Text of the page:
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House to vote on campaign finance disclosure bill
(May 23, 2007)
A bill which would allow more campaign finance oversight is scheduled for a vote tomorrow, The Washington Post reports. "The main bill would significantly tighten reporting requirements for lobbyist campaign contributions, event sponsorship and other activities; require searchable, online public access to the reports; and impose harsh penalties on rule-breakers," Elizabeth Williamson writes.

The New York Times posted an interactive graphic that displays presidential fundraising totals from around the country.Readers can enter speciifc ZIP codes to check donations from a praticular area; candidates' contribution data is from the Federal Elections Commission. The project was created by the Times team of Shan Carter, Matthew Ericson, Vu Nguyen, Aron Pilhofer, and Pau Santemasses.

Cris Barrish from The (New Castle, Del.) News Journal raised questions about the legal loophole in Delaware, which says public officials must be named only when lobbyists spend more than $50 on each one at social events. The (New Castle, Del.) News Journal examined the state's lobbyist database, which details lobbyist spending and gifts received by top state officials since 2002, and found out "A total of $471,200 - nearly two-thirds - was spent on public officials who did not have to be identified." In addition, "Lobbyists paid another quarter-million dollars during the 4 1/2-year period ending June 30 for individual gifts greater than $50."

In a series by Salon.com and the Center for Investigative Reporting, Will Evans exposes a money trail that leads from the pockets of judges to coffers of prominent Republicans - including the President. "At least two dozen federal judges appointed by President Bush since 2001 made political contributions to key Republicans or to the president himself while under consideration for their judgeships, government records show." While not illegal, these contributions are ethically questionable due to their potential influence on lifetime appointments to federal courts. "[T]here must be a balance, some ethics scholars and judges say, between that right and the responsibility of those seeking a judicial post to appear impartial."

Campaing consultants

Sandy Bergo of the Center for Public Integrity decided to focus on the professionals hired by campaigns to run the show and examined spending for the 2003-2004 federal races . The story found that about half of all expenditures went to political consultants, principally to those who create and place television advertising. In the 2004 federal races, more than $1.78 billion flowed through a professional corps of consultants whose influence plays an important, though largely unexamined, role in the unrelenting escalation of campaign spending. The Center conducted a six-month review of thousands of Federal Election Commission and Internal Revenue Service reports on spending during 2003 and 2004 in 471 races. The study involved more than 900 general election presidential, House and Senate candidates; the four other presidential primary candidates who spent $20 million or more; the six major party committees; and 90 nonprofit 527 groups.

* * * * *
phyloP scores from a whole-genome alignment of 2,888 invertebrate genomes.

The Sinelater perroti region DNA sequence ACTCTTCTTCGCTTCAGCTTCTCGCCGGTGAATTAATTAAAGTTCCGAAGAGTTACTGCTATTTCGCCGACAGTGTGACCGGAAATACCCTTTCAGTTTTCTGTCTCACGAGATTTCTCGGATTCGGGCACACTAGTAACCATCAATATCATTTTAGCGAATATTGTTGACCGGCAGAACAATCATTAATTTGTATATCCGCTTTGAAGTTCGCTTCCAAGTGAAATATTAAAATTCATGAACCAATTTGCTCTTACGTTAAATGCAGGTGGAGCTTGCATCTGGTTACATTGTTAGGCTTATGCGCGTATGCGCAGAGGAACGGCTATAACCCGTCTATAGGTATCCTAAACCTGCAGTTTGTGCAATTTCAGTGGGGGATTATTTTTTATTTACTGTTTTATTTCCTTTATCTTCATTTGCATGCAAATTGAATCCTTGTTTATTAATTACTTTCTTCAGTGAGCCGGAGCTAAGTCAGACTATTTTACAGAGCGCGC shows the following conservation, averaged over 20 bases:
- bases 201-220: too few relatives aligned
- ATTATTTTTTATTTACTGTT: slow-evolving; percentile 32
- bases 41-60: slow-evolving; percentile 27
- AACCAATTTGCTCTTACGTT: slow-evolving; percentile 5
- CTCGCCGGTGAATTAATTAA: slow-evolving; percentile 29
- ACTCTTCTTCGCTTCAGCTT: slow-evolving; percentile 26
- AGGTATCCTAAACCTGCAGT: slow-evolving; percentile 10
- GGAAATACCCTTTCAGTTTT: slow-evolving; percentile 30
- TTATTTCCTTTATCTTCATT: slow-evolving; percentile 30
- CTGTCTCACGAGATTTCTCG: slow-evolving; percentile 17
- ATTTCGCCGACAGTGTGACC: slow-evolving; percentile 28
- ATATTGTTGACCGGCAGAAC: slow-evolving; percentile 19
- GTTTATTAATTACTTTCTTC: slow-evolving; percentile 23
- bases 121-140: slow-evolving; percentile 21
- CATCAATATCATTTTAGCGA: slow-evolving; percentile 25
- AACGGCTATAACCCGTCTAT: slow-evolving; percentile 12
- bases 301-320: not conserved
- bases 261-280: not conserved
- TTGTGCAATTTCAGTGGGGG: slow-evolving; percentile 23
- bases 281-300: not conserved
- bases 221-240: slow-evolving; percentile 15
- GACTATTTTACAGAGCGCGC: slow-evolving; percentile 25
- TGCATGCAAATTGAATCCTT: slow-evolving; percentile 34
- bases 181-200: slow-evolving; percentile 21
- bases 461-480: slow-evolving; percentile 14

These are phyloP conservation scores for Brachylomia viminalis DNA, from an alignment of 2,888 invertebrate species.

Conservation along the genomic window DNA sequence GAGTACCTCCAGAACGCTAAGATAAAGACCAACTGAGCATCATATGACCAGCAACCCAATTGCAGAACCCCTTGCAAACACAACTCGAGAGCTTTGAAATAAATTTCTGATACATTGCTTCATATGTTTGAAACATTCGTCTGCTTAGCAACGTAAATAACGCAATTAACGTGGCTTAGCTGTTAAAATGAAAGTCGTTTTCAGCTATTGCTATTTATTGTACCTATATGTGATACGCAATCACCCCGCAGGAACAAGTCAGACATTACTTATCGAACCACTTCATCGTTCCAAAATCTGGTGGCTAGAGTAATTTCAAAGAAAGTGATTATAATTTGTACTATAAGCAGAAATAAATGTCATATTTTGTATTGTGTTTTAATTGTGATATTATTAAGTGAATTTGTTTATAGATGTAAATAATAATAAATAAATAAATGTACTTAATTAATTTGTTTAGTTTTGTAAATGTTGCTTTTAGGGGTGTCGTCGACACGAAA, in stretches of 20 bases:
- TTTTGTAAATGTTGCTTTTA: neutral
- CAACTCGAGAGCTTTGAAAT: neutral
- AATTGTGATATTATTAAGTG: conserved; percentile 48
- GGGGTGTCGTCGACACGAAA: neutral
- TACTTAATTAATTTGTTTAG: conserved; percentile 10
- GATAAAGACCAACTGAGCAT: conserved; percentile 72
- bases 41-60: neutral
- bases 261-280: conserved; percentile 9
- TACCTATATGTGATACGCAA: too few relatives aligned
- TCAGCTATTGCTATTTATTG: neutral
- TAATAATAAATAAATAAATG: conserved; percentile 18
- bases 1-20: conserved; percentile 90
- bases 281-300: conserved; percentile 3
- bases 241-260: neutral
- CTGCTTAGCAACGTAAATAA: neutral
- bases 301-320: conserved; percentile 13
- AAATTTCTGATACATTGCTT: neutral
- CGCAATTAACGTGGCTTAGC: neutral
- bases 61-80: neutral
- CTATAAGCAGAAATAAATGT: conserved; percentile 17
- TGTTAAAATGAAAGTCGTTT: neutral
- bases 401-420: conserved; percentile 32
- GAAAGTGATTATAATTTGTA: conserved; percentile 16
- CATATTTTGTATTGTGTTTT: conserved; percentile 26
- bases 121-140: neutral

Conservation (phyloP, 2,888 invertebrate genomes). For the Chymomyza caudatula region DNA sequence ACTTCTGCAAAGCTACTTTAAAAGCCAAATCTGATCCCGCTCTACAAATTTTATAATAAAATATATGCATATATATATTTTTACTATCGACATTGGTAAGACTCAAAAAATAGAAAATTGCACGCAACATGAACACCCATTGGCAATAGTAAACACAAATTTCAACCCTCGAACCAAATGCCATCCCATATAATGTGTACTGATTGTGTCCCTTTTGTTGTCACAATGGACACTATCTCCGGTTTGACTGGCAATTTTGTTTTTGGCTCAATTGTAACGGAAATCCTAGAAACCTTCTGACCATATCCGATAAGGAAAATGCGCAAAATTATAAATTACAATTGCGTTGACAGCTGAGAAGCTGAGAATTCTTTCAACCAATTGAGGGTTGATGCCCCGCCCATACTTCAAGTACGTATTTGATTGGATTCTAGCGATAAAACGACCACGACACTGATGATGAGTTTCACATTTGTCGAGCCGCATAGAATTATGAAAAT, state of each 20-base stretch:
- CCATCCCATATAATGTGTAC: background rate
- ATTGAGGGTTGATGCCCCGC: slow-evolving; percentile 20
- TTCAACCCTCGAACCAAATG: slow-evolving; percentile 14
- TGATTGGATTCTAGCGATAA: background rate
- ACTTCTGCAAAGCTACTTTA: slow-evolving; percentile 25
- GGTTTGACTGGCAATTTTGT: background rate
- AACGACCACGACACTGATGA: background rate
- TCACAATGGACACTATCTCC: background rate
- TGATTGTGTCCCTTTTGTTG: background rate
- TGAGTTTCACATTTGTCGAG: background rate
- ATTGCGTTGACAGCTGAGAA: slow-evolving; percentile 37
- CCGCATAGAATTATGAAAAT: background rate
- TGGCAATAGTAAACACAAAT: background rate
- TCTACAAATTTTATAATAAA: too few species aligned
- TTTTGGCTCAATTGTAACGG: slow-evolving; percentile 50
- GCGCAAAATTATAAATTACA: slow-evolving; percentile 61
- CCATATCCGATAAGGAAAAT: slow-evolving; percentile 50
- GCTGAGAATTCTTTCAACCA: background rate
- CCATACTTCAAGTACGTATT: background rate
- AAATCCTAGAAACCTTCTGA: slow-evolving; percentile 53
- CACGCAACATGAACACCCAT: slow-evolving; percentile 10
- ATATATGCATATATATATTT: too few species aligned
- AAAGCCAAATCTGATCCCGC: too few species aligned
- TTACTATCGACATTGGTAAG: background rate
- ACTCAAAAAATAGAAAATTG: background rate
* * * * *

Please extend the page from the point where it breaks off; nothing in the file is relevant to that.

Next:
Price tag politics

John Cheves of the Lexington Herald-Leader examined Kentucky Republican Sen. Mitch McConnell's career, based on thousands of documents and scores of interviews, to show the nexus between his actions and his donors' agendas. "He pushes the government to help cigarette makers, Las Vegas casinos, the pharmaceutical industry, credit card lenders, coal mine owners and others." Corporate documents made public during litigation suggest a close working relationship between the senator and cigarette-maker lobbyists. They instructed him on smoking-related legislation. He offered to amend bills on the Senate floor at their direction. During the 1990s, when he attacked the Food and Drug Administration for its anti-smoking efforts, he followed talking points they fed him. Their attorneys helped draft a bill he filed to protect their companies from lawsuits, as well as his correspondence to the White House to oppose federal smoking-prevention programs.

Desert Connections

Chuck Neubauer and Richard T. Cooper of the Los Angeles Times report on an epic development project in Nevada - a "67-square-mile tract of empty desert will blossom into one of the biggest cities in the fastest-growing state in the country and the projected home to more than 200,000 people." The project is on track largely due to close ties between Senator Harry Reid and developer Harvey Whittemore - a mutually beneficial relationship wherein Reid has used his influence to clear obstacles in the process and Whittemore has made significant campaign contributions to Reid and other Democrats.

Democrats use relationships to help with fund raising

Hank Shaw of The Record analysed state campaign finance records to show that Cathleen Galgiani, the chief of staff for termed-out Assemblywoman Barbara Matthews, has received $119,500 of the $260,500 she has raised from people, businesses or political action committees that also had given to Matthews.Galgiani also has received $171,000 from political action committees such as the California Farm Bureau Federation, which endorsed Galgiani and sent her a $1,250 check late last month.Galgiani also has received $171,000 from political action committees such as the California Farm Bureau Federation, which endorsed Galgiani and sent her a $1,250 check late last month. The Farm Bureau Federation rarely endorses Democrats, although it repeatedly supported Matthews, who leads the Assembly Agriculture Committee.